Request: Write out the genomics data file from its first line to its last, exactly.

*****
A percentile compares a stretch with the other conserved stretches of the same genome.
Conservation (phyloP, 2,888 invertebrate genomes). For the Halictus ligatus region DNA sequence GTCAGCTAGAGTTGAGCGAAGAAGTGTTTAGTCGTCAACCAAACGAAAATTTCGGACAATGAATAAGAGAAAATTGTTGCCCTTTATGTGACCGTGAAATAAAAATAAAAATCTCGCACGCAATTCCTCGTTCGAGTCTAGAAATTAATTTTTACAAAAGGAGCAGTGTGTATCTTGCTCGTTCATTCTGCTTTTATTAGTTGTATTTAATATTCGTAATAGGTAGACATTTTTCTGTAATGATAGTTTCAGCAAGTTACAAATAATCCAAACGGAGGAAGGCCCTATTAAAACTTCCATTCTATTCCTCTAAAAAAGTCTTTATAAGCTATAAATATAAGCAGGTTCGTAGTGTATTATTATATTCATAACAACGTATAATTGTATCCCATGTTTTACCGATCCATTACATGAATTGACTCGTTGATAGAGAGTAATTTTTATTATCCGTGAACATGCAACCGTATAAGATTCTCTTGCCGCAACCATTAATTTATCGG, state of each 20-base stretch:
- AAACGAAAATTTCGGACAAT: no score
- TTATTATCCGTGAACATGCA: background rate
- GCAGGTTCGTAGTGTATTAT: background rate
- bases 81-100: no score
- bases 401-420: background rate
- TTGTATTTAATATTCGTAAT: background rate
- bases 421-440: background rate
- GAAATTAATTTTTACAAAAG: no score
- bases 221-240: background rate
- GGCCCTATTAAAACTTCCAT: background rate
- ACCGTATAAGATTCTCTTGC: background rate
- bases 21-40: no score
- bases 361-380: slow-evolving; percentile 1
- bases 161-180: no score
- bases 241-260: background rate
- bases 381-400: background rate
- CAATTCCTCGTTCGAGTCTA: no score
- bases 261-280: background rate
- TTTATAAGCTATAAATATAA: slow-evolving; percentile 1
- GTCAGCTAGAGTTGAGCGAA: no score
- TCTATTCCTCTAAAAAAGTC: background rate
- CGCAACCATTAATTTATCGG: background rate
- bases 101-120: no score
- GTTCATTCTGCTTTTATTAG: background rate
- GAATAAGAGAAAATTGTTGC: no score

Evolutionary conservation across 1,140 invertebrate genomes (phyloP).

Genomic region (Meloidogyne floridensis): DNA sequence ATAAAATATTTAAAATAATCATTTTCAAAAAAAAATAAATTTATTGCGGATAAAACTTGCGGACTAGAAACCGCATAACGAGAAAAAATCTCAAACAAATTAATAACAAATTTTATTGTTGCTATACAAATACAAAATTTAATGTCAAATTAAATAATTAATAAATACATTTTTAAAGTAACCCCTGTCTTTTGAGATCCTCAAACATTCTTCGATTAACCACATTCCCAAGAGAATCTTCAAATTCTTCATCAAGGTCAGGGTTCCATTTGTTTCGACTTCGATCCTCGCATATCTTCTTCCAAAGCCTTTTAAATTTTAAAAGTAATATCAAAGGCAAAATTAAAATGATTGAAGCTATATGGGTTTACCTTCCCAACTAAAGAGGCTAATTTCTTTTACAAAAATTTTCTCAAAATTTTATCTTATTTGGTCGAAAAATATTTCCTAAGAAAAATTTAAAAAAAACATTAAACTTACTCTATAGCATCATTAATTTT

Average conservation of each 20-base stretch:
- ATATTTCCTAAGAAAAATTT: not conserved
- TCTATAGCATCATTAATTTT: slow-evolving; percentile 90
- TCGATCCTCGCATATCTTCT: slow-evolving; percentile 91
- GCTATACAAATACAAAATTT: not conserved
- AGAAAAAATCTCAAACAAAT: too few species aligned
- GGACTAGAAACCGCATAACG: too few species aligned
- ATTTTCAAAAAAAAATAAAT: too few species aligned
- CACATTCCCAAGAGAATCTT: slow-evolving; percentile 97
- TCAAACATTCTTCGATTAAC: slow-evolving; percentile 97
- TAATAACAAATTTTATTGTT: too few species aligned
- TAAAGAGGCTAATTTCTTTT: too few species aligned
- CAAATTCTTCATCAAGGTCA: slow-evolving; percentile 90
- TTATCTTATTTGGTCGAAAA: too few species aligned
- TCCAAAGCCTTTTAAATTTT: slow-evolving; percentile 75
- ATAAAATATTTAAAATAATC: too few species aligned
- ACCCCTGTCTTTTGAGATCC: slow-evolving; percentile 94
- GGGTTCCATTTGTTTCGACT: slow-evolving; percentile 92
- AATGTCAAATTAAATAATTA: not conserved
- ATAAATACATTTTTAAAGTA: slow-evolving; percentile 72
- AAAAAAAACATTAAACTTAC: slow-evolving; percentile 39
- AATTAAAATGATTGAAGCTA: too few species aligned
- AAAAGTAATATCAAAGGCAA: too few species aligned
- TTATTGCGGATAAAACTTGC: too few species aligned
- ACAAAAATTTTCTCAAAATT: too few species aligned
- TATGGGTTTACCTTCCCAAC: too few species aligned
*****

A percentile compares a stretch with the other conserved stretches of the same genome.
Conservation (phyloP, 2,888 invertebrate genomes). For the Halictus ligatus region DNA sequence GTCAGCTAGAGTTGAGCGAAGAAGTGTTTAGTCGTCAACCAAACGAAAATTTCGGACAATGAATAAGAGAAAATTGTTGCCCTTTATGTGACCGTGAAATAAAAATAAAAATCTCGCACGCAATTCCTCGTTCGAGTCTAGAAATTAATTTTTACAAAAGGAGCAGTGTGTATCTTGCTCGTTCATTCTGCTTTTATTAGTTGTATTTAATATTCGTAATAGGTAGACATTTTTCTGTAATGATAGTTTCAGCAAGTTACAAATAATCCAAACGGAGGAAGGCCCTATTAAAACTTCCATTCTATTCCTCTAAAAAAGTCTTTATAAGCTATAAATATAAGCAGGTTCGTAGTGTATTATTATATTCATAACAACGTATAATTGTATCCCATGTTTTACCGATCCATTACATGAATTGACTCGTTGATAGAGAGTAATTTTTATTATCCGTGAACATGCAACCGTATAAGATTCTCTTGCCGCAACCATTAATTTATCGG, state of each 20-base stretch:
- AAACGAAAATTTCGGACAAT: no score
- TTATTATCCGTGAACATGCA: background rate
- GCAGGTTCGTAGTGTATTAT: background rate
- bases 81-100: no score
- bases 401-420: background rate
- TTGTATTTAATATTCGTAAT: background rate
- bases 421-440: background rate
- GAAATTAATTTTTACAAAAG: no score
- bases 221-240: background rate
- GGCCCTATTAAAACTTCCAT: background rate
- ACCGTATAAGATTCTCTTGC: background rate
- bases 21-40: no score
- bases 361-380: slow-evolving; percentile 1
- bases 161-180: no score
- bases 241-260: background rate
- bases 381-400: background rate
- CAATTCCTCGTTCGAGTCTA: no score
- bases 261-280: background rate
- TTTATAAGCTATAAATATAA: slow-evolving; percentile 1
- GTCAGCTAGAGTTGAGCGAA: no score
- TCTATTCCTCTAAAAAAGTC: background rate
- CGCAACCATTAATTTATCGG: background rate
- bases 101-120: no score
- GTTCATTCTGCTTTTATTAG: background rate
- GAATAAGAGAAAATTGTTGC: no score

Evolutionary conservation across 1,140 invertebrate genomes (phyloP).

Genomic region (Meloidogyne floridensis): DNA sequence ATAAAATATTTAAAATAATCATTTTCAAAAAAAAATAAATTTATTGCGGATAAAACTTGCGGACTAGAAACCGCATAACGAGAAAAAATCTCAAACAAATTAATAACAAATTTTATTGTTGCTATACAAATACAAAATTTAATGTCAAATTAAATAATTAATAAATACATTTTTAAAGTAACCCCTGTCTTTTGAGATCCTCAAACATTCTTCGATTAACCACATTCCCAAGAGAATCTTCAAATTCTTCATCAAGGTCAGGGTTCCATTTGTTTCGACTTCGATCCTCGCATATCTTCTTCCAAAGCCTTTTAAATTTTAAAAGTAATATCAAAGGCAAAATTAAAATGATTGAAGCTATATGGGTTTACCTTCCCAACTAAAGAGGCTAATTTCTTTTACAAAAATTTTCTCAAAATTTTATCTTATTTGGTCGAAAAATATTTCCTAAGAAAAATTTAAAAAAAACATTAAACTTACTCTATAGCATCATTAATTTT

Average conservation of each 20-base stretch:
- ATATTTCCTAAGAAAAATTT: not conserved
- TCTATAGCATCATTAATTTT: slow-evolving; percentile 90
- TCGATCCTCGCATATCTTCT: slow-evolving; percentile 91
- GCTATACAAATACAAAATTT: not conserved
- AGAAAAAATCTCAAACAAAT: too few species aligned
- GGACTAGAAACCGCATAACG: too few species aligned
- ATTTTCAAAAAAAAATAAAT: too few species aligned
- CACATTCCCAAGAGAATCTT: slow-evolving; percentile 97
- TCAAACATTCTTCGATTAAC: slow-evolving; percentile 97
- TAATAACAAATTTTATTGTT: too few species aligned
- TAAAGAGGCTAATTTCTTTT: too few species aligned
- CAAATTCTTCATCAAGGTCA: slow-evolving; percentile 90
- TTATCTTATTTGGTCGAAAA: too few species aligned
- TCCAAAGCCTTTTAAATTTT: slow-evolving; percentile 75
- ATAAAATATTTAAAATAATC: too few species aligned
- ACCCCTGTCTTTTGAGATCC: slow-evolving; percentile 94
- GGGTTCCATTTGTTTCGACT: slow-evolving; percentile 92
- AATGTCAAATTAAATAATTA: not conserved
- ATAAATACATTTTTAAAGTA: slow-evolving; percentile 72
- AAAAAAAACATTAAACTTAC: slow-evolving; percentile 39
- AATTAAAATGATTGAAGCTA: too few species aligned
- AAAAGTAATATCAAAGGCAA: too few species aligned
- TTATTGCGGATAAAACTTGC: too few species aligned
- ACAAAAATTTTCTCAAAATT: too few species aligned
- TATGGGTTTACCTTCCCAAC: too few species aligned